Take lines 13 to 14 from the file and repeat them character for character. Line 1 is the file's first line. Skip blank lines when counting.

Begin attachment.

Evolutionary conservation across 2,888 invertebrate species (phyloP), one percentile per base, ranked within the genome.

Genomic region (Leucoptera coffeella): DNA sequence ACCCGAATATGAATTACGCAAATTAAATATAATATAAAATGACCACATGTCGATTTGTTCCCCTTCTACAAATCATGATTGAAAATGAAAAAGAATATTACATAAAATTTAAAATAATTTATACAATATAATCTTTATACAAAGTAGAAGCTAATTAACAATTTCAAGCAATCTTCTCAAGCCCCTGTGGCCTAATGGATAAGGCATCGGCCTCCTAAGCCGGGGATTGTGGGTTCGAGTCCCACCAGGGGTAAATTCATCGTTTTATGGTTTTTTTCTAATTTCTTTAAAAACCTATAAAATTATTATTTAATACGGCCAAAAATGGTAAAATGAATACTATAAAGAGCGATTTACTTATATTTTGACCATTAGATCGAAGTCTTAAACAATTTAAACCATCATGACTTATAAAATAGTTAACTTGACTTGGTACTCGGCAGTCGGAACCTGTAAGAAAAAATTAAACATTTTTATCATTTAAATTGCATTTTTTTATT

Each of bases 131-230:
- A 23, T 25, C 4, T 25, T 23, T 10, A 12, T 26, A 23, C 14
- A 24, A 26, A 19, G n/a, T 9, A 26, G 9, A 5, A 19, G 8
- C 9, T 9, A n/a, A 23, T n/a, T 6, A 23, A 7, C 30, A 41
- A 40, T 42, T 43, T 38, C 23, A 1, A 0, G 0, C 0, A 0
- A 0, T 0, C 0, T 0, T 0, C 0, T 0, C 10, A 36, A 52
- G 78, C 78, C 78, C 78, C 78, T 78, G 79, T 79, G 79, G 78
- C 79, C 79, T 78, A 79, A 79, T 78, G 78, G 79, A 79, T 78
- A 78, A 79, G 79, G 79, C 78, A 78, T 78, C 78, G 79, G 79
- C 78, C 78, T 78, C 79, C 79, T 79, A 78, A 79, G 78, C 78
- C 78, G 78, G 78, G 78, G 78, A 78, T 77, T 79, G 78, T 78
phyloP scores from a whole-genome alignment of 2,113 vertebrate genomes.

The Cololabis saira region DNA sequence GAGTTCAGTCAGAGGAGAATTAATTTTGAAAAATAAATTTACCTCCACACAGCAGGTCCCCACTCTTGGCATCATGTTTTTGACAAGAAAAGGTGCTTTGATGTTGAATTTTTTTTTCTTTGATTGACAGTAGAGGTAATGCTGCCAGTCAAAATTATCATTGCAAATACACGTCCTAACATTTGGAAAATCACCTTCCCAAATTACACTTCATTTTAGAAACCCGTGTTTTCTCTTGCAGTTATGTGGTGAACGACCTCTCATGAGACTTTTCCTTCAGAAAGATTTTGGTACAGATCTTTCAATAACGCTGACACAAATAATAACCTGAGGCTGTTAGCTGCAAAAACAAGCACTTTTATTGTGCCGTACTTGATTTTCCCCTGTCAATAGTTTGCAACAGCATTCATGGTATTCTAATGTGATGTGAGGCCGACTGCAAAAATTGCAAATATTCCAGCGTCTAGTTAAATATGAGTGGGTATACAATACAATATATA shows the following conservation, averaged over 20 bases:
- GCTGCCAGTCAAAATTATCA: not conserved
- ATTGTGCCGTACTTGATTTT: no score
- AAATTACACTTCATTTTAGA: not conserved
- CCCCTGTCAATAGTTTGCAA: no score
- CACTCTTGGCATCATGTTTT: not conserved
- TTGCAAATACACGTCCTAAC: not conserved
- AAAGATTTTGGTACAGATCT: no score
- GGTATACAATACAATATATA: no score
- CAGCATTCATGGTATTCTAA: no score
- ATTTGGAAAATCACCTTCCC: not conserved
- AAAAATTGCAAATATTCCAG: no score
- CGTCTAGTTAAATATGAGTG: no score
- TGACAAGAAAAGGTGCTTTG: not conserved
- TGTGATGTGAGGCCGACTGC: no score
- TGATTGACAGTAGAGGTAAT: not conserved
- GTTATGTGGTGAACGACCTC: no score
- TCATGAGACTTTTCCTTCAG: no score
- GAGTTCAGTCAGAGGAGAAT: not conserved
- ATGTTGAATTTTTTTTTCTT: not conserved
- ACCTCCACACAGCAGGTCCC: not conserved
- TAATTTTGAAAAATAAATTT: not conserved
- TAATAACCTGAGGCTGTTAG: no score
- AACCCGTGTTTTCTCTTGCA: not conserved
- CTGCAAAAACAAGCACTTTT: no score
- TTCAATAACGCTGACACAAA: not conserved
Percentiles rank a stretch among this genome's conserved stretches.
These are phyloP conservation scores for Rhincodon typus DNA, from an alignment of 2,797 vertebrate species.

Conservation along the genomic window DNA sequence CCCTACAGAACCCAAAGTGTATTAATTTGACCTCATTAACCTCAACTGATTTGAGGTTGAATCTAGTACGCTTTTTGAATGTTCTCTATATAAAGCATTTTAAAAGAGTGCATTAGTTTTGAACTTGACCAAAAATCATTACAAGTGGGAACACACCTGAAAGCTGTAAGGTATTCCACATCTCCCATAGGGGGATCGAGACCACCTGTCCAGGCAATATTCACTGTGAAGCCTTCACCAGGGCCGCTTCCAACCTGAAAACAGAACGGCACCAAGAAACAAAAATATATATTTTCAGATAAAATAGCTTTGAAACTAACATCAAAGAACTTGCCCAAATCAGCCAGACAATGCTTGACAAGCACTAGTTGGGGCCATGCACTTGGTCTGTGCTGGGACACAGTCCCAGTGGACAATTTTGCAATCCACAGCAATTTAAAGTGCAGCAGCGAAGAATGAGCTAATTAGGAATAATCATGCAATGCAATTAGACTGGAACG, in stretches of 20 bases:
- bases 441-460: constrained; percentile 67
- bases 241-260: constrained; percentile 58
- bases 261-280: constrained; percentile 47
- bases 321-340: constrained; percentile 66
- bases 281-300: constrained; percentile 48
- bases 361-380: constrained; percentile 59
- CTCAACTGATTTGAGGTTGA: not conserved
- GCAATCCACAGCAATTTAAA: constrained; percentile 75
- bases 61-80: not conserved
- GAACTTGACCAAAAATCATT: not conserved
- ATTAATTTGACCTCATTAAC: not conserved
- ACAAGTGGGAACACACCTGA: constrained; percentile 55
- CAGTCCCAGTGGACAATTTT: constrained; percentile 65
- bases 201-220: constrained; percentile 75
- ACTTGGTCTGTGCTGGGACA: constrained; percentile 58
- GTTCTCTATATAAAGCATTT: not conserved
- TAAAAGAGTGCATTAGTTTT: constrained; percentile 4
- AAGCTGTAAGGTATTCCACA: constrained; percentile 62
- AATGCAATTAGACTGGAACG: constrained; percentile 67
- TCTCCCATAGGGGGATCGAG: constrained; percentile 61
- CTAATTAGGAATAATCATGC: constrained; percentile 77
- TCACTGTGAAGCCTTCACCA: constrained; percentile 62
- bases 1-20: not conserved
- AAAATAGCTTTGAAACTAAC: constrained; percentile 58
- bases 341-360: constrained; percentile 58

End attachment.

- C 78, G 78, G 78, G 78, G 78, A 78, T 77, T 79, G 78, T 78
phyloP scores from a whole-genome alignment of 2,113 vertebrate genomes.